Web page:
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The Link Between Cultural Family and Substance Abuse


This paper identifies the prevalence, correlates, and negative implications of substance abuse among African American women. Several efforts have been devised to prevent substance abuse but family therapy has been effective especially when it is designed to be culturally sensitive. Several complex issues and limitations have also been cited in the programs that are used for the African American community. These issues are because the treatment is applied to individuals from diverse backgrounds.

Approximately one-third of the American population is affiliated with a minority group either by ethnicity or race. Culture is very significant in the treatment of substance abuse problems because the patients’ experiences of culture come first and they have great implications on their clinical experience.

The styles of coping, stigmatization, social support, and settings of treatment that are related to substance abuse are influenced by culture. It’s pertinent therefore to understand culture as a very wide concept affecting a group of people in terms of their shared norms, beliefs, and values based on ethnicity and identity affiliations.


Family-centered treatment is an all-inclusive approach that deals with the biological, psychological, social, and spiritual nature of substance abuse behavior. The approach is often highly individualized and genders sensitive especially when addressing this problem among women. The gender-sensitive aspect is predicated on the distinguishing characteristics that are evident in the women’s physiology, experiences, socialization, culture, and relative statuses.

This treatment is focused on treatment that is designed around maintaining affiliations and developing healthy relationships with other people particularly the family members and children to be specific.

The family-centered treatment offers a full range of benefits that address several problems that women with substance abuse behavior face, their children, and other family members as well. A mother diagnosed with substance abuse is the main client of the family-centered treatment approach together with her children and other members of the family as her co-clients. Women who get into the program of family-centered therapy show a high likelihood of taking responsibility.

There are, however, some few families that have fathers as the primary caretakers and hence the main clients of the family-centered treatments but these are uncharacteristic.

African-American Statistics

The African Americans comprise 13% of the American population and this community is very diverse in it comprises people from different regions of the world like the Caribbean, African Canada, and Bermuda (McKinnon, 2003, p. 27). This group of people has also shared a history of slavery, segregation, and some form of racism that is institutionalized. African Americans differ from other communities in American in terms of social statuses, culture, way of life, self-perception, aspirations, and heredity.

The Office of Applied Studies- NHSDA (2003) reported that in 2000, about 34% of the African Americans were consumers of alcohol from age 12 and above, the white had a 51 percentage and Hispanic and Latinos had a percentage of 40. On the other hand, 6% of the African-Americans used illicit substances same as the whites.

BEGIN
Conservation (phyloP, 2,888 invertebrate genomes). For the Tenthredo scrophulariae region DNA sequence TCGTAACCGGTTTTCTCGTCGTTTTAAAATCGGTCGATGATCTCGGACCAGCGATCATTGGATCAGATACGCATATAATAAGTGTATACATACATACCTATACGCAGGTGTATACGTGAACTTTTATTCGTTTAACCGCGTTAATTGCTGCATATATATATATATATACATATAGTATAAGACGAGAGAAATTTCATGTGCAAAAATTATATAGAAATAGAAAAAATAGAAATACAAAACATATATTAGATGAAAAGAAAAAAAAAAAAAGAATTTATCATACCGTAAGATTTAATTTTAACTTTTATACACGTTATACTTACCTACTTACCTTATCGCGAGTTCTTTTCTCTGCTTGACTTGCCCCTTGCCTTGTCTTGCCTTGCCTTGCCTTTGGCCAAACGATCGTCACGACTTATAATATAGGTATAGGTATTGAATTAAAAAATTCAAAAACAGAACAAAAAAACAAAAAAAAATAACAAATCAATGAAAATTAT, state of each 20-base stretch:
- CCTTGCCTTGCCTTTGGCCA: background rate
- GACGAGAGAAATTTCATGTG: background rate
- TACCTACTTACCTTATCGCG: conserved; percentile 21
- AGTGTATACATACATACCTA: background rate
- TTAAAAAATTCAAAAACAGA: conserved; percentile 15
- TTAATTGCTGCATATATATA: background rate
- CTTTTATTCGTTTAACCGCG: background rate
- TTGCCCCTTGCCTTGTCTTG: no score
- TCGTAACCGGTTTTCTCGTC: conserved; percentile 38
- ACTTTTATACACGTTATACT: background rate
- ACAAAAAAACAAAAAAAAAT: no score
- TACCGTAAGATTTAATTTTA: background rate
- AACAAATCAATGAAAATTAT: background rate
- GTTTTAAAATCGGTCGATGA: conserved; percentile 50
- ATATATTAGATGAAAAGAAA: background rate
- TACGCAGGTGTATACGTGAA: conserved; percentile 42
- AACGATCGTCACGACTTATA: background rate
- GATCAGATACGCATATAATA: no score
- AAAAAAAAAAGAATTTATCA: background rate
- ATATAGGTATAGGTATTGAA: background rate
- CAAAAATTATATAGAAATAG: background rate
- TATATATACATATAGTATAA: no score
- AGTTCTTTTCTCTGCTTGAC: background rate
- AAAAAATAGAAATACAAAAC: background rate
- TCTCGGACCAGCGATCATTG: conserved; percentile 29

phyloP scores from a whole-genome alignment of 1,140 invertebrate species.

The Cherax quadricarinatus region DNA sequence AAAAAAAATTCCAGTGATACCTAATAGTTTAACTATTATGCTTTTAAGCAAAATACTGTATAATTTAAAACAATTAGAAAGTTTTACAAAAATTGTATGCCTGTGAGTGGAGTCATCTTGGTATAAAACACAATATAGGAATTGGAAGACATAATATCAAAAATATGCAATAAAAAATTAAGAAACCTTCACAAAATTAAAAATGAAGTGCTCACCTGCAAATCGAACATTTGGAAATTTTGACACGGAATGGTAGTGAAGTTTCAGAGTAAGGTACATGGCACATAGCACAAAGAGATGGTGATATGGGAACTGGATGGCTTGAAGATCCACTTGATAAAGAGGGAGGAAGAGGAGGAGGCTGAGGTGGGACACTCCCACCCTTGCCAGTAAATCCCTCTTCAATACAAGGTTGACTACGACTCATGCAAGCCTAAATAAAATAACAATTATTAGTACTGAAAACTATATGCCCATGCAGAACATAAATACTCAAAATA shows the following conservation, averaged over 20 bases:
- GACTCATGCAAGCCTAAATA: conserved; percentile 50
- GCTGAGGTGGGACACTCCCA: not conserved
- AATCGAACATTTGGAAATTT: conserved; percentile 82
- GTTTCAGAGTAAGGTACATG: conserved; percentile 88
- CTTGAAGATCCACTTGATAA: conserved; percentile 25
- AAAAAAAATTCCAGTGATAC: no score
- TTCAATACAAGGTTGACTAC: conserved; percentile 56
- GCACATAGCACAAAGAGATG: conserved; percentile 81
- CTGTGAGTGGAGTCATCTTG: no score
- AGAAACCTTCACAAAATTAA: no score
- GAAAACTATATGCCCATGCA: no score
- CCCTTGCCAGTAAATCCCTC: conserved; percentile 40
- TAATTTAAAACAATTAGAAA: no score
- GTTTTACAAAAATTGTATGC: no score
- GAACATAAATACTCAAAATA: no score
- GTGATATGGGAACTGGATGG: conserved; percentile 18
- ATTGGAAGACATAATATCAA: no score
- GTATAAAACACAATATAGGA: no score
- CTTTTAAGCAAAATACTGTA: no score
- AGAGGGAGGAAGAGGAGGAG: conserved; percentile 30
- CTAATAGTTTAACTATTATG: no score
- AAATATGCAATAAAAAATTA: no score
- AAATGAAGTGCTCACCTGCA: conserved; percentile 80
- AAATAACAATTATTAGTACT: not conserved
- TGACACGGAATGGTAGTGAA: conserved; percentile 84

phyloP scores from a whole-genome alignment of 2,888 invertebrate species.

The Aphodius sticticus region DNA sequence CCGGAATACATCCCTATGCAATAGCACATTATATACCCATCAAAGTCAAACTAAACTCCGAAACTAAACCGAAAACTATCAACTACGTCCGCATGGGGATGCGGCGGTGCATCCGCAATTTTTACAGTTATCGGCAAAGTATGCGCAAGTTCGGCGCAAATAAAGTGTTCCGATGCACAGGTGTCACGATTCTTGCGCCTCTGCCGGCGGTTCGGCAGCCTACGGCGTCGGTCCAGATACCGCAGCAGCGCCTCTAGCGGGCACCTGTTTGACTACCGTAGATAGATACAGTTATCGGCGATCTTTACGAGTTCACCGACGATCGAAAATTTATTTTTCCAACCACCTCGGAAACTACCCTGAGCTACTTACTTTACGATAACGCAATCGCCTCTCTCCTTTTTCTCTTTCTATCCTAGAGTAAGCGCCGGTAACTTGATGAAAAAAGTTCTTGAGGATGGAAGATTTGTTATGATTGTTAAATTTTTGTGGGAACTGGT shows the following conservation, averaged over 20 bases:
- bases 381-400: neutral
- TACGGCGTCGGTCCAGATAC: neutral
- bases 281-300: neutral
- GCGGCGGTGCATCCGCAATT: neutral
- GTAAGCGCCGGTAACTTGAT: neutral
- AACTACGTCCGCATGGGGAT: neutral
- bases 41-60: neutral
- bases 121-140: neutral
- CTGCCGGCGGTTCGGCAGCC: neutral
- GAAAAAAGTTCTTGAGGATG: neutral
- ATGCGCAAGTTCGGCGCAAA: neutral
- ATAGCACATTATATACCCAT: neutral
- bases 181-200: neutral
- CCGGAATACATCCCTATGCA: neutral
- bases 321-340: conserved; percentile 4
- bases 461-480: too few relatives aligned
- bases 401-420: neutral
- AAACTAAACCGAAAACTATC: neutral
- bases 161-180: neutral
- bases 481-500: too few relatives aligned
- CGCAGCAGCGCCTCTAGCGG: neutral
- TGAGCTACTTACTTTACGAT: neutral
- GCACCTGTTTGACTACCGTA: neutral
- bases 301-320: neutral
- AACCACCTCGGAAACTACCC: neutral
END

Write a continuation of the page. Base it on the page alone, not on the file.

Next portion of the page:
Africa Americans that are being admitted to substance abuse treatment comprise 24% of admissions and out of those that were perceived to need help, 25% of them had unmet needs (Office of Applied Studies NHSDA, 2003). This was at twice the number of whites with unmet needs.

Family-Centered Therapy for African American Women

The primary goal for employing family-centered therapy for women suffering from substance abuse problems, their children, and other close family members is to improve their outcomes (Stewart, 2004, P. 219). To achieve this goal, the program should have a strong structure that comprises interventions, a model of approaches, and efficient services that will help to reach and retain women (Werner et al, 2007, p. 13).

This will be a gender-responsive program that will take into consideration the needs specific to women in all aspects. In comprehensive models, offering clinical therapy include services that are relevant to addressing medical and biopsychosocial concerns that are related to addiction (Werner et al, 2007, p. 16). These services include detoxification, screening, treatment plan, intervening crises, counseling and education, drug monitoring, medication, and continued care.

The support services include employment readiness services, life skills, parenting skills, and recovery of community support services. There are three types of family-centered approaches; parenting and family skills training, family in-home support, and family therapy (Werner et al, 2007, p. 30).

The named approaches target the dynamism of the entire family in the community instead of individuals. The approaches also address the known risk and protective factors that could reduce the chances of women beginning and continuing to abuse substances (Stewart, 2004, P. 219). There are several approaches besides the three in this paper. However, these three have a common basic logic as below